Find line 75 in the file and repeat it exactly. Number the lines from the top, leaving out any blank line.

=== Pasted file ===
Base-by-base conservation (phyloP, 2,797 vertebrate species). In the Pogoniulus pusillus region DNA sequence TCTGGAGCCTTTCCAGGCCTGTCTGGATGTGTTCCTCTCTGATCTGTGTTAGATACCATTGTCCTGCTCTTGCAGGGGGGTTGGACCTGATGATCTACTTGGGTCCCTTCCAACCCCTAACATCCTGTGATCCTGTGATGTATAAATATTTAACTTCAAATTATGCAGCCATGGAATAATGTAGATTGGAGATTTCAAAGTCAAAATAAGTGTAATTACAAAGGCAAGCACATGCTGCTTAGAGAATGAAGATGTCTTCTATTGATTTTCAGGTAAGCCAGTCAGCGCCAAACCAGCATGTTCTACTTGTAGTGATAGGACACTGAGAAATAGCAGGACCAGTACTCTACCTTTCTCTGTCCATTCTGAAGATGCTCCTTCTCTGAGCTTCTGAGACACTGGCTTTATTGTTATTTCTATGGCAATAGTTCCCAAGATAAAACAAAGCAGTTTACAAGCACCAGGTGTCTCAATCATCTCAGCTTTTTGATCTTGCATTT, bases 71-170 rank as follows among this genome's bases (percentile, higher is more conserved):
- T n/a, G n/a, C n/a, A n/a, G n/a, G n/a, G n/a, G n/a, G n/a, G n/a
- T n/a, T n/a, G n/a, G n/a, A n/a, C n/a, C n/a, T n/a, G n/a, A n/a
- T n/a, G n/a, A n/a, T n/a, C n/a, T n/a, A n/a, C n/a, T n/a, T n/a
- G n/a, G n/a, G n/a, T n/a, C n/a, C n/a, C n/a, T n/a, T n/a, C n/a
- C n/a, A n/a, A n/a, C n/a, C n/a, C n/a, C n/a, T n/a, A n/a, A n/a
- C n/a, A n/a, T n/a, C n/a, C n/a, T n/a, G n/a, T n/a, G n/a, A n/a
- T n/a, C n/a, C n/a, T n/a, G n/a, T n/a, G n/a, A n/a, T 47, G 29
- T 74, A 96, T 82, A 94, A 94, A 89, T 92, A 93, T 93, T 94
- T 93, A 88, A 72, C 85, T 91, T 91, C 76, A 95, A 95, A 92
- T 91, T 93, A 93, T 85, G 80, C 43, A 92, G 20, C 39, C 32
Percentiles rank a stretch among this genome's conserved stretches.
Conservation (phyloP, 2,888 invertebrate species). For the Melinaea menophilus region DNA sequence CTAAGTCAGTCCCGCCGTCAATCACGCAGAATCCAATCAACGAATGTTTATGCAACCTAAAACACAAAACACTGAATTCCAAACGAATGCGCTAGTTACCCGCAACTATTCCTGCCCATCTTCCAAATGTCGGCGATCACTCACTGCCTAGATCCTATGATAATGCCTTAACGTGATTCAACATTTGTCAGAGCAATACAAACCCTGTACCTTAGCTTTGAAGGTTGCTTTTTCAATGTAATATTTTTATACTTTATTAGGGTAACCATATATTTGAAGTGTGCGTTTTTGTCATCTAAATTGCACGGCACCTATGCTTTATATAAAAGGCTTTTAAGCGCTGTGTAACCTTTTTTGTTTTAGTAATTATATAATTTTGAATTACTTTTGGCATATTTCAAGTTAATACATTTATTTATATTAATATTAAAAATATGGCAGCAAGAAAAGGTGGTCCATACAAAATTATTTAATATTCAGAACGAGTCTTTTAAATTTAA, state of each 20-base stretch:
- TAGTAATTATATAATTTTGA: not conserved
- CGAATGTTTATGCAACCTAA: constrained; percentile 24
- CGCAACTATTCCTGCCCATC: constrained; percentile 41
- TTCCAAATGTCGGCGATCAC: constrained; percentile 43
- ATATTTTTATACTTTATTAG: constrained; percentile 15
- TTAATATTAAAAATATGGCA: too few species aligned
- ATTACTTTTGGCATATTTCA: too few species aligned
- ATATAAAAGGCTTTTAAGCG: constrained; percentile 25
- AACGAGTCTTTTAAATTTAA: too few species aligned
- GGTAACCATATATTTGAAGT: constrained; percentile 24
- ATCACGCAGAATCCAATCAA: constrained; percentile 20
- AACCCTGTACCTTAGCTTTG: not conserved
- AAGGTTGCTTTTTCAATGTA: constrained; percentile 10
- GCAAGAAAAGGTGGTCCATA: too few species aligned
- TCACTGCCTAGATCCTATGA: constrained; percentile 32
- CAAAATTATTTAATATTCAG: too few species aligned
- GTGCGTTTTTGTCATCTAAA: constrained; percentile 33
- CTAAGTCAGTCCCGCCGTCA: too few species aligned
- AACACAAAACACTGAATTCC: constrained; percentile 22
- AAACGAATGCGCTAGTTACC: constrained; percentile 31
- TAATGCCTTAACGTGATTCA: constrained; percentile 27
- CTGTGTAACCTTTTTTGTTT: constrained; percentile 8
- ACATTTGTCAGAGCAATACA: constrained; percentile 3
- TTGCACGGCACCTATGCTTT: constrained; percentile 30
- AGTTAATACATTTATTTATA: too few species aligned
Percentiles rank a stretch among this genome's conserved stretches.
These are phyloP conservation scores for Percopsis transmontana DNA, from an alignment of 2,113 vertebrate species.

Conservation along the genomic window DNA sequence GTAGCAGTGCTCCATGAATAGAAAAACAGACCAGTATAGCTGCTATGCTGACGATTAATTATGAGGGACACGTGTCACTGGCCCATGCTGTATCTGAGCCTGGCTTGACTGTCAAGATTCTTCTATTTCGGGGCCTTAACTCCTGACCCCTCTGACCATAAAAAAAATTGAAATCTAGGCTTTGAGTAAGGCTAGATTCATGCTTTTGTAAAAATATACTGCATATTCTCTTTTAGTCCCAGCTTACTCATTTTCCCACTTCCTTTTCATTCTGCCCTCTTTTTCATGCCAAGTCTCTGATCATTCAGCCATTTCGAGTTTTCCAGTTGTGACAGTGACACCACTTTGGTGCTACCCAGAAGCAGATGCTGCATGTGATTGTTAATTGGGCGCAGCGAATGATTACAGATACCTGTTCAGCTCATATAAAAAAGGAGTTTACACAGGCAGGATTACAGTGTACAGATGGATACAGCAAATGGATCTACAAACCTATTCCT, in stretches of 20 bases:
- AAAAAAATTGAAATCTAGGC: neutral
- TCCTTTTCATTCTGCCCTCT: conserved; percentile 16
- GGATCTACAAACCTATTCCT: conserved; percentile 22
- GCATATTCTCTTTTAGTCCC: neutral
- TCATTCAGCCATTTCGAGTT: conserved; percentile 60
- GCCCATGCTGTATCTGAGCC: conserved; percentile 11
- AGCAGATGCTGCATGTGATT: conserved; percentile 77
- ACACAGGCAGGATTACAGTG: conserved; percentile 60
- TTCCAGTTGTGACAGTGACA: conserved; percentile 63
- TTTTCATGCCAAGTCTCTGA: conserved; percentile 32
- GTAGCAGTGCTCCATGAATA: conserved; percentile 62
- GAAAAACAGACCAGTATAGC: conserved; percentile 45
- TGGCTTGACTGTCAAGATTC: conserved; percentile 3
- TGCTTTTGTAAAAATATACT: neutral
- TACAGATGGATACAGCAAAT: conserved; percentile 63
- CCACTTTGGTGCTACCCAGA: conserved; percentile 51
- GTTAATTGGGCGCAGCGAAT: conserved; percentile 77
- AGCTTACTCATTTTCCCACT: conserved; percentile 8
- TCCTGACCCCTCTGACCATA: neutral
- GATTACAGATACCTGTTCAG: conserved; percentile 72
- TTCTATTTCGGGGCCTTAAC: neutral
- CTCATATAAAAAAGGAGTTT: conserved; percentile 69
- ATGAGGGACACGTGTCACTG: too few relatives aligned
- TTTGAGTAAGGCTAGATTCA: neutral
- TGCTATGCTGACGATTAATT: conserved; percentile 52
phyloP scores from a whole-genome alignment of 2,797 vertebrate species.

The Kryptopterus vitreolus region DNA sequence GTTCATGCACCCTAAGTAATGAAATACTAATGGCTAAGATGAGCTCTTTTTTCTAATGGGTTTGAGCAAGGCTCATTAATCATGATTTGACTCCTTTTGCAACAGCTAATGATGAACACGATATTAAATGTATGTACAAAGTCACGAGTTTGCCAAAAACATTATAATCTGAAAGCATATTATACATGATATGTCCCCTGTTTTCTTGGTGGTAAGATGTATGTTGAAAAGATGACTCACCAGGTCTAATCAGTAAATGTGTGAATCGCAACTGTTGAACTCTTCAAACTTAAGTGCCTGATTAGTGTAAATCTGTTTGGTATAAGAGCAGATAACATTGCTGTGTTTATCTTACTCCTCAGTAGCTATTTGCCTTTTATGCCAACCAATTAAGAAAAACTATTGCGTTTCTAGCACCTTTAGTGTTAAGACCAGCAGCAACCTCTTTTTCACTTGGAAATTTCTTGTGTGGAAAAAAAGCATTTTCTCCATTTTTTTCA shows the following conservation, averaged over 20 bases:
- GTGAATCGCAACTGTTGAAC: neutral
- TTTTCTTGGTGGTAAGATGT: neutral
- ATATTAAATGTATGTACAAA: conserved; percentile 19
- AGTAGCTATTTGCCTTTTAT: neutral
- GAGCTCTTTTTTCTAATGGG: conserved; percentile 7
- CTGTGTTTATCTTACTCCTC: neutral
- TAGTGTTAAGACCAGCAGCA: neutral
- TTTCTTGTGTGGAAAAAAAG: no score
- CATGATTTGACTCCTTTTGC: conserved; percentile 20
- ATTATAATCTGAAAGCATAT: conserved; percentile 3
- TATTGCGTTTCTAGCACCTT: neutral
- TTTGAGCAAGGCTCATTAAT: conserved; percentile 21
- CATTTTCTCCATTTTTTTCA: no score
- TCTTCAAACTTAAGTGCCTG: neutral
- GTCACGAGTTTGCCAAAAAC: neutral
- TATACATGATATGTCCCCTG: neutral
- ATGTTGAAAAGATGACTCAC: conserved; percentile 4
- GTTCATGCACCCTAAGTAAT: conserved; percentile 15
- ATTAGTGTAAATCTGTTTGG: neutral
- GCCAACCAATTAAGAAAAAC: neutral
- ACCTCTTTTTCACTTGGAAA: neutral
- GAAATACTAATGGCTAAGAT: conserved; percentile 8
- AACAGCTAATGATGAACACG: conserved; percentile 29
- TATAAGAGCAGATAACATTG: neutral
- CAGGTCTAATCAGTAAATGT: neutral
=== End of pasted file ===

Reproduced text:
- TAGTGTTAAGACCAGCAGCA: neutral